LOCAL podiatrist Justine Kenny heads off to Alice Springs today to provide vital foot care and education to indigenous communities across the Top End.
She and fellow podiatrist Sara Coombes, from the northern NSW town of Wauchope, will be travelling throughout February and March to seven communities in both Alice Springs and Darwin.
Mrs Kenny said that working to help prevent infections, foot and leg amputations and even death is what drove her to get involved.
“We’ll be up there in Alice Springs for about two weeks, and will see people from at least seven communities in and around the city,” she said.
“Indigenous people who have diabetes are our general target group, and what we would like to happen would be that patients are actually foot-screened before we get there, so that we can treat the more ‘high-risk’ patients-that doesn’t always happen, because of time and people having other things to do than screen feet.”
She said that she has certainly seen an interesting variety of feet over the years.
“We certainly see some ‘interesting’ feet, that’s for sure,” she said.
“A lot of people don’t tend to wear shoes up there, and we’ve also got patients who, because of having diabetes have neuropathy, where they lose all feeling in their feet.
Generally because they can’t feel their feet, they don’t know what’s going on with them, could potentially step on a piece of glass or something and actually not know.”
Ms Kenny also said that due to the higher instance of diabetes in the Territory, healing times tend to be a lot longer.
“Due to the slower instance of healing, there is increased risk of infection, and this can eventually lead to amputation,” she said.
“What we’re trying to do is to reduce this amputation rate, as the mortality rate of amputations is about five years, so in essence we’re trying to ‘close the gap’ on that mortality rate.”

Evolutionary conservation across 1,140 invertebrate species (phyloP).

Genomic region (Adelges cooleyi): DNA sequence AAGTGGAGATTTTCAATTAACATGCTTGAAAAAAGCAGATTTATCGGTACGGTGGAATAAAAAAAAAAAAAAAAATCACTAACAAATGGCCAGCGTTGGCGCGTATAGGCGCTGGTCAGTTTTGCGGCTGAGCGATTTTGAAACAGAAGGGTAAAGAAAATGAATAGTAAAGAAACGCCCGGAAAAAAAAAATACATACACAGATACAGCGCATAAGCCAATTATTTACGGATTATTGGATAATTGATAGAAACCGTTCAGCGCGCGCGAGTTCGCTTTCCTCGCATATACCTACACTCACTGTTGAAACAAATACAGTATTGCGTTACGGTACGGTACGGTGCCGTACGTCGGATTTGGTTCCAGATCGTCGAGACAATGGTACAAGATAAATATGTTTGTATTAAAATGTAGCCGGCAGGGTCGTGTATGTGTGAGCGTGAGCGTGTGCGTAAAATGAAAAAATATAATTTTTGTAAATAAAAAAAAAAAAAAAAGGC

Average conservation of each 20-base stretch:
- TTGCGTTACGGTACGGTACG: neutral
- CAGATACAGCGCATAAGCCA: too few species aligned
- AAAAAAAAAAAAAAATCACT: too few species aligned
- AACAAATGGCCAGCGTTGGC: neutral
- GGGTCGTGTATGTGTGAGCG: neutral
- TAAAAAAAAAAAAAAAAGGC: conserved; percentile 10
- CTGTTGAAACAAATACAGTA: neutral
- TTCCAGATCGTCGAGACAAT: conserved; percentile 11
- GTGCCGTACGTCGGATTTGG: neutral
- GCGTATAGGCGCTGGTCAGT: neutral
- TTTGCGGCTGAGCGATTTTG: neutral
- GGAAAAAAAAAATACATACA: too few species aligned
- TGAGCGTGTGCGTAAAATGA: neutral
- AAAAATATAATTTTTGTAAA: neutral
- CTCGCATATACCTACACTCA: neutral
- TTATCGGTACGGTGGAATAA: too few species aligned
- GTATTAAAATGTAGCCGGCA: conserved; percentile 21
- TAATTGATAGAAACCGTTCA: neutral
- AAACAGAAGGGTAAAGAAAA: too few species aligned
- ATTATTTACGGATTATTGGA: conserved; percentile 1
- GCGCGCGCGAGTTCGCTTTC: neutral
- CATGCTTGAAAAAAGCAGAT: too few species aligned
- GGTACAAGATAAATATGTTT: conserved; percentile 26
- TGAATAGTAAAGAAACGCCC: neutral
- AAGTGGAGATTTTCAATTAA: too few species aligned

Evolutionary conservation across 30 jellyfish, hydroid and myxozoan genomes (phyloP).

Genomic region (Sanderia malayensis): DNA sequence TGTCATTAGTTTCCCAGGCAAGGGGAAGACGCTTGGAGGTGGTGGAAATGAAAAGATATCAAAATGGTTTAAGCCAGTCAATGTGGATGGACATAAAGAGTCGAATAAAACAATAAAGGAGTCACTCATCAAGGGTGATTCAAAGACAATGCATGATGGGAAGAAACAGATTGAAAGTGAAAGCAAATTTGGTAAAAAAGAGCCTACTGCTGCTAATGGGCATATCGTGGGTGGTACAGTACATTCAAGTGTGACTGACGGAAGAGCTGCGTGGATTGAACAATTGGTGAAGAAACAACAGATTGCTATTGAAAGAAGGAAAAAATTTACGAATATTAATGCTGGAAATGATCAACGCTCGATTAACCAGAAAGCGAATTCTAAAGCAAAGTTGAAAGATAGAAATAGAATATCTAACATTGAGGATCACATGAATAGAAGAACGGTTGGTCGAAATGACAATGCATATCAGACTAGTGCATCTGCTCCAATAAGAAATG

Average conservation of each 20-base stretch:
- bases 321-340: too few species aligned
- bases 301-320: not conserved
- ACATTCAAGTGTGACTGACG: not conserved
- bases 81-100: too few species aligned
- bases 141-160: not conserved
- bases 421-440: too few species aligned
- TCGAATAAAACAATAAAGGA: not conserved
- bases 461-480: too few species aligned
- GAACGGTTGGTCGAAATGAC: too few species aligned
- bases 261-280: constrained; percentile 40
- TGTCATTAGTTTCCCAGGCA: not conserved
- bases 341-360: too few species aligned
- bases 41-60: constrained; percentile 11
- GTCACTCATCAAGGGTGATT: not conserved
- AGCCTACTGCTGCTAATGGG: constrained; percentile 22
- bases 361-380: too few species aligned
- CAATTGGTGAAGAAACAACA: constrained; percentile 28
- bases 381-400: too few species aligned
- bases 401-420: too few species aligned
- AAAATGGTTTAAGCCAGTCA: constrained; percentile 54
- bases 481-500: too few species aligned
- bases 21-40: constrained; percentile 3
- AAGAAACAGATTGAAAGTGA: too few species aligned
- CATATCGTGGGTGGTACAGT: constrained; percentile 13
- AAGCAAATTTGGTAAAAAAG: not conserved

She and Ms Coombes also encourage people to take care of their feet in a variety of ways.
“We encourage them firstly by regular washing, and then thoroughly drying them,” Ms Kenny said.
“We also encourage them to regularly look at and feel their feet, so that they can check to see if there’s anything wrong.
We also encourage them to put a little bit of cream on their feet, and try to get them to wear some more protective footwear than say, just thongs.
We also suggest what are called ‘reef sandals’ as well, which are a little bit more protective. And because the climate is really hot, having enclosed shoes is not always easy. Access to products can be harder for them too, so we try and encourage them just to buy what they can down at their community shop, such as Arexant (a specialised foot cream) or sorbolene moisturiser.
We also look at them trying to get some of the hard skin off by using a ‘pot scourer’, which is a simple product that they can use easily, and that can be purchased at their local shop,” Ms Kenny said.